I've got a Firefox process with nothing in it but the Google home page (the "search" page, not the "homey" home page with news etc.) and this site. I've killed it and restarted it multiple times. It's burning massive amounts of CPU cycles doing ... what?

I notice that Firefox, over time, leaks memory terribly and uses more and more CPU, but not anything close to this much. What is it doing? At present it's the primary process loading down the system, and that's new behavior. Eating memory and getting bloated is usually something that makes it sluggish. Now it's just hogging resources and spinning my fan.

I'm running 12.04 on an HP laptop but that shouldn't matter of course.

Are there some Firefox tools for looking at its internal thread activity or something?

edit newly-created profiles show exactly the same behavior ...

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    Firefox is an excellent browser that does not exhibit the symptoms you describe. Your problem is most likely with one or more add-ons. What add-ons do you have, and what version of Firefox? – Tom Brossman Jul 1 '12 at 6:05
  • Are you using the latest version of Firefox? (take a look into Help->About Firefox). I had similar behaviour with the previous version, which suddenly went havoc eating all my RAM + Swap within a few minutes until I killed it. This however did not repeat (yet) with 13.0.1. As new profiles (without addons I hope?) show the same problem, addons are unlikely to be the cause for you. – Izzy Jul 1 '12 at 11:13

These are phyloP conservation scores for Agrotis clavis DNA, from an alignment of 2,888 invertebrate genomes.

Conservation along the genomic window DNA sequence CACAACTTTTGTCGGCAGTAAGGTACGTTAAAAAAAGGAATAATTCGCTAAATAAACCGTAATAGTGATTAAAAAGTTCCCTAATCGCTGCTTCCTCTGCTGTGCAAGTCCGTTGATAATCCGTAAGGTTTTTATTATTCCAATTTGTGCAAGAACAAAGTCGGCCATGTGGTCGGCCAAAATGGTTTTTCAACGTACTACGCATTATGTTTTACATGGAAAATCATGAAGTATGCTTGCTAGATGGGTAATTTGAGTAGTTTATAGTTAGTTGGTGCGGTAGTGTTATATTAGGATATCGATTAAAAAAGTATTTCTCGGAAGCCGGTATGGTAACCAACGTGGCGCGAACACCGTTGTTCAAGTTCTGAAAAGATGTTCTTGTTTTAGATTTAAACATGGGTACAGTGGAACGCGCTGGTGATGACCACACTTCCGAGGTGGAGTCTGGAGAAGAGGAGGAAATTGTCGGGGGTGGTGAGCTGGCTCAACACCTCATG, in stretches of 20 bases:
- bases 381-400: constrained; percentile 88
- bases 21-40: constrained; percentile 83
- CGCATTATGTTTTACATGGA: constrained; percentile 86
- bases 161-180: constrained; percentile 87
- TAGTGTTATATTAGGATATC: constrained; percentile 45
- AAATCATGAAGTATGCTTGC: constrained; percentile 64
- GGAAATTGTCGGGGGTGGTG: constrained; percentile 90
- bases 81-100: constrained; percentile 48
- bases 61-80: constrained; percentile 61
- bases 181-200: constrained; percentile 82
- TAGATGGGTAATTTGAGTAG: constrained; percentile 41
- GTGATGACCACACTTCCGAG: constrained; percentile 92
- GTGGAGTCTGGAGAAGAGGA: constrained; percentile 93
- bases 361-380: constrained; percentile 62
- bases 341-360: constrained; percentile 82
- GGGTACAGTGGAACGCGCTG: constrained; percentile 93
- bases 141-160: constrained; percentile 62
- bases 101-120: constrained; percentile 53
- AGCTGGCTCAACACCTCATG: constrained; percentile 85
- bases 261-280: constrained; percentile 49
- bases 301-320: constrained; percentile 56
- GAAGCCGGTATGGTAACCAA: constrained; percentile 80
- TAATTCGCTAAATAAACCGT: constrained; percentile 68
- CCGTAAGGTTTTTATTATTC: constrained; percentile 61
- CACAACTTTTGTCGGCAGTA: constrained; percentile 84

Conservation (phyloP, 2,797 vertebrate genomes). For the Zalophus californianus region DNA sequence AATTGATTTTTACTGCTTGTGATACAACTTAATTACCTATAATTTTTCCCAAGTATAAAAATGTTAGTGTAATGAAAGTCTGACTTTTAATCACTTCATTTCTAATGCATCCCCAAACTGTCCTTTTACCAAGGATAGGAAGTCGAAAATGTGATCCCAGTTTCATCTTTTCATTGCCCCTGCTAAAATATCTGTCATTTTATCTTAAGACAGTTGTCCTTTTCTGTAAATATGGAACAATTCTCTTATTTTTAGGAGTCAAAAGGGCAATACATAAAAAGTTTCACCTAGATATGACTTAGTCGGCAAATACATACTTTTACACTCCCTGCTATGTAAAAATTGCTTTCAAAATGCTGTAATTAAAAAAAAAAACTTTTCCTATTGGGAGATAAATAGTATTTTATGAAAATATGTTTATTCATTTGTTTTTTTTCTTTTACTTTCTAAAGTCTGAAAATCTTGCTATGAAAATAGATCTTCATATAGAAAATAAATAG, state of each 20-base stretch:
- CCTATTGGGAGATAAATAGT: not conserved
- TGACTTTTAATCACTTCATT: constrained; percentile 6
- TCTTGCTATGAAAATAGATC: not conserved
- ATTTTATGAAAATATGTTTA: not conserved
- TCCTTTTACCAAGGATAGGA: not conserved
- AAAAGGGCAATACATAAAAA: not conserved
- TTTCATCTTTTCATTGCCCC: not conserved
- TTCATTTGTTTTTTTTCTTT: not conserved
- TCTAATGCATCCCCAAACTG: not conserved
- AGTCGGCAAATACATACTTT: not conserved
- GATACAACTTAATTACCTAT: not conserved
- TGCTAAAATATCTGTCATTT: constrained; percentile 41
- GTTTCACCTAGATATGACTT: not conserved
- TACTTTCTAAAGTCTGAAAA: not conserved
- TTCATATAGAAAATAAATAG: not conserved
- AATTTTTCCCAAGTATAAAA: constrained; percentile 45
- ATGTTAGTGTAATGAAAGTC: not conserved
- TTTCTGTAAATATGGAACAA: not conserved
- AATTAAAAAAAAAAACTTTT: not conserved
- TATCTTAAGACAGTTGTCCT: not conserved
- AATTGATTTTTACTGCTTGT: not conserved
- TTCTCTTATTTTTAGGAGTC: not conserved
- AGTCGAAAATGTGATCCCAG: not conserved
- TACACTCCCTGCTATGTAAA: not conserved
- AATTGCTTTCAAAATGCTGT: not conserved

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    Yes, I've found the issue and it was not a Firefox problem. It's a kernel issue caused by the 2012 leap second insertion, and I've found a fix. See this LKML thread. – Pointy Jul 1 '12 at 13:12
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    @TomBrossman no addons - it was a kernel problem that victimized the browser. See my answer. – Pointy Jul 1 '12 at 13:16

This LKML thread describes a kernel issue that appeared due to the 2012 leap second insertion (1 Jul 2012). I don't know exactly what they're talking about, but it seems that the clock update didn't do some internal bookkeeping, with the result being that some synchronization calls weren't resulting in the ordinary process blocking that they'd cause. Thus, some user-mode processes that rely on the kernel service were just spinning the CPU endlessly.

The fix, however, is extremely simple:

sudo date -s "`date`"

Immediately after doing that — and I did nothing else — the Firefox process calmed down. I could see the sharp "cliff" on my CPU monitor.

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